Search Malamalama


May, 2006 Vol. 31 No. 2
Read more from this issue

Related Stories

Botanical Articles

Alien algae Jan 2006

Invasive species Sept 2004

Mushroom man Hemmes Jan 2002

Other UH Visitor Destinations

’Imiloa Astronomy Center May 2006

Children’s Garden Jan 2005

Waikīkī Aquarium at 100 Feb 2004

For More Information

Lyon Arboretum

UH Mānoa Department of Botany

Published May 2006

Remember the Arboretum

Part visitor attraction, part research facility, UH’s botanical garden makes a comeback

by Dale Moana Gilmartin (BA ’89 Mānoa)

Less than three and a half miles, as the mynah flies, from downtown Honolulu lies 194 seemingly primeval acres nestled deep in the back of Mānoa Valley. Jurassic Park could have been shot here; the popular television show Lost has filmed nearby. Majestic trees canopy the lush forest floor and a constant murmur of birdsong, insects and dripping water fills the moist, fragrant air.

view of the Lyon Arboretum

Established by the Hawaiian Sugar Planters Association in 1918 to demonstrate watershed restoration, test tree species for reforestation and collect living plants of economic value, Harold L. Lyon Arboretum became part of the University of Hawaiʻi in 1953. It was named for the botanist who served as its first director.

The arboretum is a repository for more than 5,000 species of rare tropical plants, as well as a research facility, living laboratory and classroom and Zen-like oasis. But the eternal sense generated by the garden’s green and tranquil ambiance belies recent uncertainty over its future.

exotic red bananas

red flowers

Most of the facility’s buildings, charming wooden cottages built in the 1920s, are suffering from the valley’s humidity, insects and the onslaught of time. The arboretum was forced to close for five months in 2004, its buildings deemed unsafe for daily use. The state Department of Land and Natural Resources registered concerns about moneymaking activities on Conservation District Lands and the State Auditor critiqued management, charging UH with neglecting the facility.

Since then, various groups, including environmental and community organizations, weighed in and two university task groups made recommendations on core education and research missions in keeping with an academic institution.

Initial accommodations to assure safe public access allowed the arboretum to reopen at the start of 2005. Arboretum staff applauded the appointment of Mānoa Associate Professor of Botany Clifford Morden as interim director.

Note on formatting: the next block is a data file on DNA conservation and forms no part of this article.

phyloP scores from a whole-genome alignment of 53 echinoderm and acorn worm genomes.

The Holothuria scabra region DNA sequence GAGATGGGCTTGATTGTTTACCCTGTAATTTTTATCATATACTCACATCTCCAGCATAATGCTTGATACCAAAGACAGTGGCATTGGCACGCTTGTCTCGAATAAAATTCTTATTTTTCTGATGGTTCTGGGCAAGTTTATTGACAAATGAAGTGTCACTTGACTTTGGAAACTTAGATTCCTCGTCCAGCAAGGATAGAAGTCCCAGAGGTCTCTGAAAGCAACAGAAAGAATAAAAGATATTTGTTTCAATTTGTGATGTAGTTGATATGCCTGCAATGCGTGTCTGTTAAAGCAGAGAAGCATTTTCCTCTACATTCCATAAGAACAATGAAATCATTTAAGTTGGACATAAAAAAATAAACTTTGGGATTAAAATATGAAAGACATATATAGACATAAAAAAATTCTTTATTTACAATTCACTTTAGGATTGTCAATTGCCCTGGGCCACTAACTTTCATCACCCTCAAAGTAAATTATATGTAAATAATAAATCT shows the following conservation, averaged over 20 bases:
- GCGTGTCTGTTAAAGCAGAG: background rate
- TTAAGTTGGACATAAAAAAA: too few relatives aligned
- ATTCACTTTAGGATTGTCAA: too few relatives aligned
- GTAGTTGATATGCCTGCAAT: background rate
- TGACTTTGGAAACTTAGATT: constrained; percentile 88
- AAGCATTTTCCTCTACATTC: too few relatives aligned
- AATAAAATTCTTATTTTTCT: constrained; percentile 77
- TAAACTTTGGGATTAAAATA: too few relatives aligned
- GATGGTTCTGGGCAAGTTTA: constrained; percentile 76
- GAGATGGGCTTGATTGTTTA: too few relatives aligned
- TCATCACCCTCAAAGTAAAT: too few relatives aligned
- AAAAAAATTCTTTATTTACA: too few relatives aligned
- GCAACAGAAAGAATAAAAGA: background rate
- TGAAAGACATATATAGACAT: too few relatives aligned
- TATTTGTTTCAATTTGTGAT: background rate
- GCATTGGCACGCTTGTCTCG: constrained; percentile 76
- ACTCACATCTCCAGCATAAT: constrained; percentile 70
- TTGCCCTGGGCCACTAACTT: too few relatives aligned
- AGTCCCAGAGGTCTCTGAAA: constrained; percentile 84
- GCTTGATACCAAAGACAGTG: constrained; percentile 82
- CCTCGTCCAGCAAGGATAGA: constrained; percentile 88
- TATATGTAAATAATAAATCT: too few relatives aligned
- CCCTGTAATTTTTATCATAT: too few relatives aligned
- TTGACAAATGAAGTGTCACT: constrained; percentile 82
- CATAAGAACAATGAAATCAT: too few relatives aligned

Renovations have begun with $3 million in state funding provided over two years. Still, Gary K. Ostrander, Mānoa vice chancellor for research, cautions that since past difficulties developed over an extended period, it will take time to resolve them.

"We’ve got some work in front of us. We’re on the right track, we’re definitely making progress. Though it’s going slower that we’d like, I’m trying to figure out how to ensure its long-term success. I’m not interested in a quick fix."

Ostrander has no such reservations about the staff, who kept the place running during the closure. "They are the biggest unacknowledged resource the arboretum has—incredibly dedicated, hardworking and focused. They have been absolutely wonderful during this transitional period."

A biologist by training, Ostrander seems as enchanted by the arboretum as the casual visitor. "It’s a very peaceful, quiet, tranquil place. When I go up there I certainly feel the stress of everyday life at the university ebbing out. There are so many unusual plants that you don’t see very often anywhere else in the world. Many of them are novel species for me. At various times of the year different plants flower and that gives you a different sense every time you go."

He exudes optimism about the arboretum’s future. "I have a vested interest in seeing the arboretum reestablished and fulfilling its mission of teaching, research and service to the community. I want to get the arboretum to a place where it’s fiscally solvent and meeting that mission with excellence.

"We’re going to be unique, we’re going to be different, and we’re going to be very very good at what we do."

The Harold L. Lyon Arboretum

The arboretum is located at 3860 Mānoa Road in Honolulu. It is open to the public for self-guided tours 9 a.m.–4 p.m. weekdays. Call (808)988-0456 for information.

Dale Moana Gilmartin is a Honolulu freelance writer.

top

table of contents